Poetry: Strawberry Moon by Richard Stuecker

Under a burgeoning sun I clear out places
to let flowering vines thrive, crawl across bricks,
day casting light that kills viruses,
knowing full well it also casts shadows,
where vermin hide. A boy—perhaps a girl—
has snatched a nest, cardinal or robin?
The remains of eggs, woven sticks strewn
across the sidewalk in front of my house
I swept just yesterday. Perhaps it belonged
to the robin that gobbled a green lizard
before it could dig back into its hole, save itself.
On the porch, passive, I sip a coffee.
paranoia, terror, outrage seem everywhere.
Wild strawberries ripen under the bulging moon.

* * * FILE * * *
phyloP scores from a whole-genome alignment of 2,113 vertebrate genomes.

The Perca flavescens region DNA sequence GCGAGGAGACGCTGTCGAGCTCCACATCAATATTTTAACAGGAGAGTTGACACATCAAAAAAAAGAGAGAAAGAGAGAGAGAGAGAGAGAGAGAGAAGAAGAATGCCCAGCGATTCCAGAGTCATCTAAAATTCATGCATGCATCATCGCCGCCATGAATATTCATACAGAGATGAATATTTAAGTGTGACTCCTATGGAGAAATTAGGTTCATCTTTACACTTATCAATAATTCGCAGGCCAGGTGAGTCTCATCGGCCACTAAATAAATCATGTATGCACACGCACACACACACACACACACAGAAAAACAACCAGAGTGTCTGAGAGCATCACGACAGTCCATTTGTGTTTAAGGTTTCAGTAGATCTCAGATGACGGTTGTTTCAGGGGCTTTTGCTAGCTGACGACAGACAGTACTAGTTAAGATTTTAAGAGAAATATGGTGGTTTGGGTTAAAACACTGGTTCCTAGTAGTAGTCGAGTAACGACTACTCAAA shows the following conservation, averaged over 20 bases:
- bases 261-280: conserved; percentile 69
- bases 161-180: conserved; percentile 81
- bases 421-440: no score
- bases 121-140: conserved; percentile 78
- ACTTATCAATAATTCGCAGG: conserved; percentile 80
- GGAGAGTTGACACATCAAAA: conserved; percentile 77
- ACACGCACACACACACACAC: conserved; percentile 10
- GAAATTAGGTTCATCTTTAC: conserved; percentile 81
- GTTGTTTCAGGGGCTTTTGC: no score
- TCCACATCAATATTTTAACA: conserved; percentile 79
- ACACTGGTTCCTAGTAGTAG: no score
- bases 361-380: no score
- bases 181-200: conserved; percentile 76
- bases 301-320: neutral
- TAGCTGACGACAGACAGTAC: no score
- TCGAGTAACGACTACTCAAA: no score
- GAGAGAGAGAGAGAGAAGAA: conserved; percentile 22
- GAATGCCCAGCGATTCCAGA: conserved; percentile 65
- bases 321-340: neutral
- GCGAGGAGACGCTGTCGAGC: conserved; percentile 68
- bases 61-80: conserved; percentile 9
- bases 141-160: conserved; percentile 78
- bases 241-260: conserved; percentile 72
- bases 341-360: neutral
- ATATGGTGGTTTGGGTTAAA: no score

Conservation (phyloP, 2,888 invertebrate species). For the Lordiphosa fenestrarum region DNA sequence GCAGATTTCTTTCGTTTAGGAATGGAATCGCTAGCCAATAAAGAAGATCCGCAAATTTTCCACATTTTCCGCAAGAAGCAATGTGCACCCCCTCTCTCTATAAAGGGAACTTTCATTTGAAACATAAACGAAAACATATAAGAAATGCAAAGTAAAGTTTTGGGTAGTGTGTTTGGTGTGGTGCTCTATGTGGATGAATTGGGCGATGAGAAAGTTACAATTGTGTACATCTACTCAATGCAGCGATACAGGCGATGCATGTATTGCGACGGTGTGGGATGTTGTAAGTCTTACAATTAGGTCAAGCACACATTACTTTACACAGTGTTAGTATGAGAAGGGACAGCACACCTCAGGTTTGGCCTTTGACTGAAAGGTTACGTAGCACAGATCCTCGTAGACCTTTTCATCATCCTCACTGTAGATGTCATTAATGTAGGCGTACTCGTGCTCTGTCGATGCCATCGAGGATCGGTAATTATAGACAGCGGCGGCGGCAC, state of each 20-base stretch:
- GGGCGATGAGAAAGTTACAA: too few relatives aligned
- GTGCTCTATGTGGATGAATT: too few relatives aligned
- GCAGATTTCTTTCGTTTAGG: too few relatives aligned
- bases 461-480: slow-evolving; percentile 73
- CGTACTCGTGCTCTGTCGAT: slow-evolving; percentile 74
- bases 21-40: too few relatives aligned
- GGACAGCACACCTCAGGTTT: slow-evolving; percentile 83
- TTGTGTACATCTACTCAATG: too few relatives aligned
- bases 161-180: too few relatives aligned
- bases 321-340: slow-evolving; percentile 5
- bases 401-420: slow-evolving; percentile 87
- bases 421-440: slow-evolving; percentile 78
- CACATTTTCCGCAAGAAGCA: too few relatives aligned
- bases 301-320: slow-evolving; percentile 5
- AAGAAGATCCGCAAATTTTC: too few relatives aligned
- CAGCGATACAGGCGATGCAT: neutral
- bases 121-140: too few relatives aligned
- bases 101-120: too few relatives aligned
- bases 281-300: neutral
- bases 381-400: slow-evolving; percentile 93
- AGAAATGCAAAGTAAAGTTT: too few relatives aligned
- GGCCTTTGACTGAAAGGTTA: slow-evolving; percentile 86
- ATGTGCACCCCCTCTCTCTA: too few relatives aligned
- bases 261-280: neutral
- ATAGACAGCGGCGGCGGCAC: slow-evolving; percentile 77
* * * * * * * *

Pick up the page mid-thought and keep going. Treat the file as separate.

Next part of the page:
Richard Stuecker is a poet and writer who graduated from Duke University in 1970. A Pushcart Prize nominee, he holds an MFA from Eastern Kentucky University. His poems have appeared in or been accepted by Tipton Poetry Review, Tilde, Former People, Pegasus, Main Street Rag, Poetica Review, Rubbertop Review, Otherwise Engaged, Birmingham Arts, West Trade, and District Lit. Kelsay Books published his first chapbook, The Uncertainty Principal, in 2020.

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